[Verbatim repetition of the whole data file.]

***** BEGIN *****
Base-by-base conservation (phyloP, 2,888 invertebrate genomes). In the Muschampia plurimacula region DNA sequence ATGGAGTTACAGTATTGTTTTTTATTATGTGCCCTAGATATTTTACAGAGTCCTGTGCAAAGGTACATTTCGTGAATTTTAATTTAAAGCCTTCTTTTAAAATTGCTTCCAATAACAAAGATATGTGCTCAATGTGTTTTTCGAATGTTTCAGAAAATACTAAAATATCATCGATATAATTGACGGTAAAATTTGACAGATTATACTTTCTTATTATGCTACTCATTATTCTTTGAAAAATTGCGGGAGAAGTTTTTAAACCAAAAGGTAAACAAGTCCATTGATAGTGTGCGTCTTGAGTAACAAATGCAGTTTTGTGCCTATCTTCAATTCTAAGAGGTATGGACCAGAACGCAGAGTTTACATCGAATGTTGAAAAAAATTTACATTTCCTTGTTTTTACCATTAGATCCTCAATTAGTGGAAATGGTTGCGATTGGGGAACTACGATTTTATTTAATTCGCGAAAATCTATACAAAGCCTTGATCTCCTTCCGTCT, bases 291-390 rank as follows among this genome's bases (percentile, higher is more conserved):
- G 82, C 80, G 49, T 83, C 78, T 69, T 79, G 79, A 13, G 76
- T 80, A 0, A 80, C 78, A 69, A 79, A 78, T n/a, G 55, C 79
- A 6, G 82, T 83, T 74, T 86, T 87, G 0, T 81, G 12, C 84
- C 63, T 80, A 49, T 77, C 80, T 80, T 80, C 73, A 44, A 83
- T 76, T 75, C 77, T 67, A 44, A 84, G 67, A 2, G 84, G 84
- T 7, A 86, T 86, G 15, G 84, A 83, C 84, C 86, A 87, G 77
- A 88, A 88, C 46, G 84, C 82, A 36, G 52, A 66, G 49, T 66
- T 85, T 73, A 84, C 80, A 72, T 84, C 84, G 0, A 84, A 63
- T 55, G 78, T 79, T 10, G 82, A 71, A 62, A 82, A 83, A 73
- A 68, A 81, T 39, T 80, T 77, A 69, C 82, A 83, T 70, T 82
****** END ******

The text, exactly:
Base-by-base conservation (phyloP, 2,888 invertebrate genomes). In the Muschampia plurimacula region DNA sequence ATGGAGTTACAGTATTGTTTTTTATTATGTGCCCTAGATATTTTACAGAGTCCTGTGCAAAGGTACATTTCGTGAATTTTAATTTAAAGCCTTCTTTTAAAATTGCTTCCAATAACAAAGATATGTGCTCAATGTGTTTTTCGAATGTTTCAGAAAATACTAAAATATCATCGATATAATTGACGGTAAAATTTGACAGATTATACTTTCTTATTATGCTACTCATTATTCTTTGAAAAATTGCGGGAGAAGTTTTTAAACCAAAAGGTAAACAAGTCCATTGATAGTGTGCGTCTTGAGTAACAAATGCAGTTTTGTGCCTATCTTCAATTCTAAGAGGTATGGACCAGAACGCAGAGTTTACATCGAATGTTGAAAAAAATTTACATTTCCTTGTTTTTACCATTAGATCCTCAATTAGTGGAAATGGTTGCGATTGGGGAACTACGATTTTATTTAATTCGCGAAAATCTATACAAAGCCTTGATCTCCTTCCGTCT, bases 291-390 rank as follows among this genome's bases (percentile, higher is more conserved):
- G 82, C 80, G 49, T 83, C 78, T 69, T 79, G 79, A 13, G 76
- T 80, A 0, A 80, C 78, A 69, A 79, A 78, T n/a, G 55, C 79
- A 6, G 82, T 83, T 74, T 86, T 87, G 0, T 81, G 12, C 84
- C 63, T 80, A 49, T 77, C 80, T 80, T 80, C 73, A 44, A 83
- T 76, T 75, C 77, T 67, A 44, A 84, G 67, A 2, G 84, G 84
- T 7, A 86, T 86, G 15, G 84, A 83, C 84, C 86, A 87, G 77
- A 88, A 88, C 46, G 84, C 82, A 36, G 52, A 66, G 49, T 66
- T 85, T 73, A 84, C 80, A 72, T 84, C 84, G 0, A 84, A 63
- T 55, G 78, T 79, T 10, G 82, A 71, A 62, A 82, A 83, A 73
- A 68, A 81, T 39, T 80, T 77, A 69, C 82, A 83, T 70, T 82